Fostering From An Older Dog
A dog breeder can help you learn some foster dog tips when it comes to buying puppies. You want to be sure that the puppy that you get is a good purebred. Ask your breeder for a copy of her record on her dogs, and be sure to ask if she got her puppies from the same place that she got her adult dogs. This can tell you quite a bit about her breeding practices.
Another thing to check is that her dogs were neutered or spayed when they were younger. If the dog has just been spayed, then you’ll probably want to start that practice a bit earlier so that the older dog won’t have to deal with hormones, which can harm them. Another good tip is to ask about the diet and lifestyle of the older dogs, since these are much more prone to health problems.
Another way to foster a loving relationship with any older dog is to take them to meet their prospective owners. Chances are that the new family will love older dogs just as much as you do. In fact, they may be even more excited than you are! Introduce them to the family members first, so that they get to know everyone before introducing them to your pets. It’s also nice to introduce them to other people so that they feel comfortable.
Be sure to bring along some toys when you visit the animal shelters. Older dogs are often very bored, and those with behavioral issues may need something to occupy them. There are many dog toys on the market today that are specifically made for older dogs to keep them busy in their little homes. Some of these toys are also very creative – you can get a ballerina or a cowboy for your older dog to play with!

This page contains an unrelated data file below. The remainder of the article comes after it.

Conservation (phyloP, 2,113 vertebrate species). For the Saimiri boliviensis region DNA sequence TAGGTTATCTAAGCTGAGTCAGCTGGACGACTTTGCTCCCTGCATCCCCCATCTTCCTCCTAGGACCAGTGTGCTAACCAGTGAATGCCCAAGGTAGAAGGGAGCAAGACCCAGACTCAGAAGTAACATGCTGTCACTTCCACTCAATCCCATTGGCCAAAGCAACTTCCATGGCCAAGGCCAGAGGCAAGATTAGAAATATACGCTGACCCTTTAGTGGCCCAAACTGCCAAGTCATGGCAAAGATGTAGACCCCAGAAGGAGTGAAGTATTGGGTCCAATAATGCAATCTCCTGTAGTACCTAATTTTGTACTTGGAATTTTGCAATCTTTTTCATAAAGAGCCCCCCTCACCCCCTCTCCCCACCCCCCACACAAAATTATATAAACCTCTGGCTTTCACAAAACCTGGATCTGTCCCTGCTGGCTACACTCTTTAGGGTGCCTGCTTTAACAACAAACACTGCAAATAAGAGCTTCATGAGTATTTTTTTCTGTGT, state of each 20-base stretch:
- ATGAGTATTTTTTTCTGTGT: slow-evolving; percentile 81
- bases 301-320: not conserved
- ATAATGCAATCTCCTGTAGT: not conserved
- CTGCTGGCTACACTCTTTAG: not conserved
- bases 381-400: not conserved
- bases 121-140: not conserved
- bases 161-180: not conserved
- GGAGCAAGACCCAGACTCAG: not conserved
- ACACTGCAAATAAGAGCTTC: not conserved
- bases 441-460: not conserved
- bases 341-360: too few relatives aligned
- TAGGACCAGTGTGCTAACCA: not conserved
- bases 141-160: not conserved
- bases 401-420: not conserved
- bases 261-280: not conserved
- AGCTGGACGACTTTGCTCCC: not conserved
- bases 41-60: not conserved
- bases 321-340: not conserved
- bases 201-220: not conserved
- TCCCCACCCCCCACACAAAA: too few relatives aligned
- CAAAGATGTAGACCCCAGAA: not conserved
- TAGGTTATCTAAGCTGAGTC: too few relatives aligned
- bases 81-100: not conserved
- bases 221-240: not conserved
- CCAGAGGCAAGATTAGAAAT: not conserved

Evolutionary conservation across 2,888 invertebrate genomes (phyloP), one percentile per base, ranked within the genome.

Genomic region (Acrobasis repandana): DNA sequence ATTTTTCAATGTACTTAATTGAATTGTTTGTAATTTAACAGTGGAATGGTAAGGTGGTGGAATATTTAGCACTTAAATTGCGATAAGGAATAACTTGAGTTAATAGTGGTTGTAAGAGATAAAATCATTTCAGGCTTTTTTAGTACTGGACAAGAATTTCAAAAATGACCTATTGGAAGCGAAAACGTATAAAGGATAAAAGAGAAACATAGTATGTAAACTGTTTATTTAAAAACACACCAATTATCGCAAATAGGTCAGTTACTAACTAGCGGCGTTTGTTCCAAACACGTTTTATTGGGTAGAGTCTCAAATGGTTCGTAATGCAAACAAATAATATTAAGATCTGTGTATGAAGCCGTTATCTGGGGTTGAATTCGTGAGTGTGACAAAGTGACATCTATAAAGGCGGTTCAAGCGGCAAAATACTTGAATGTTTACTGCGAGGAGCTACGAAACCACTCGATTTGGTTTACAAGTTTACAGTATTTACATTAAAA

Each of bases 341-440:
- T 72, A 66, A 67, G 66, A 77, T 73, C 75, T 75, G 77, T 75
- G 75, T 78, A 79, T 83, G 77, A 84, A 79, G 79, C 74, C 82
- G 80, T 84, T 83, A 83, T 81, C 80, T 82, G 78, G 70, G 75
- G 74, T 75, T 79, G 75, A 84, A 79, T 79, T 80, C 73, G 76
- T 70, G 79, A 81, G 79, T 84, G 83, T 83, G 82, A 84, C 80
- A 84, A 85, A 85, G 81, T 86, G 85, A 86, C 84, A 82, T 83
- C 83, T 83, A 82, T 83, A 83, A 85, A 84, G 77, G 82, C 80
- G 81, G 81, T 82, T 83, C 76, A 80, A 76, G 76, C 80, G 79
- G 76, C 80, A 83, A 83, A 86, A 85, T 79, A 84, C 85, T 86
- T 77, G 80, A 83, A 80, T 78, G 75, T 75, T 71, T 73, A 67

One important thing to remember when fostering a dog from an older dog is not to leave them alone with anyone who is potentially harmful to them. Chances are that any unsuspecting person will be able to snap, bite, or worse. It is also important to make sure that you are acquainted with the “rules” for owning a dog of any age, so that you know what to expect. This can prevent any issues that could lead to you and your dog both being taken away.
Be sure that the older dog is getting plenty of exercise and interaction. They will be happier if they are able to run, play, and explore new things. They will also be less likely to develop any behavioral problems or aggressive tendencies toward other dogs or people, if they get out and about and socialize with other dogs regularly.
It’s also important to foster a healthy relationship between the dog and the family or other dogs in the household. Never hit or push a dog because it will only cause more stress and pain. It’s more beneficial to work with an older dog than it would be to throw a newborn baby in there and have that dog forever frightened and aggressive toward everyone in the household.
Dogs have a way of getting better with repetition. Don’t expect your dog to be perfect the first day you bring them home. Over time with regular training and consistency you will see that your older dog will become a well-adjusted, stable adult dog that you can be proud of. Fostering an older dog from an older dog isn’t as hard as you might think. With the right resources and the right attitude you can have a wonderful adult dog without all of the headaches that can come along with adopting a new puppy.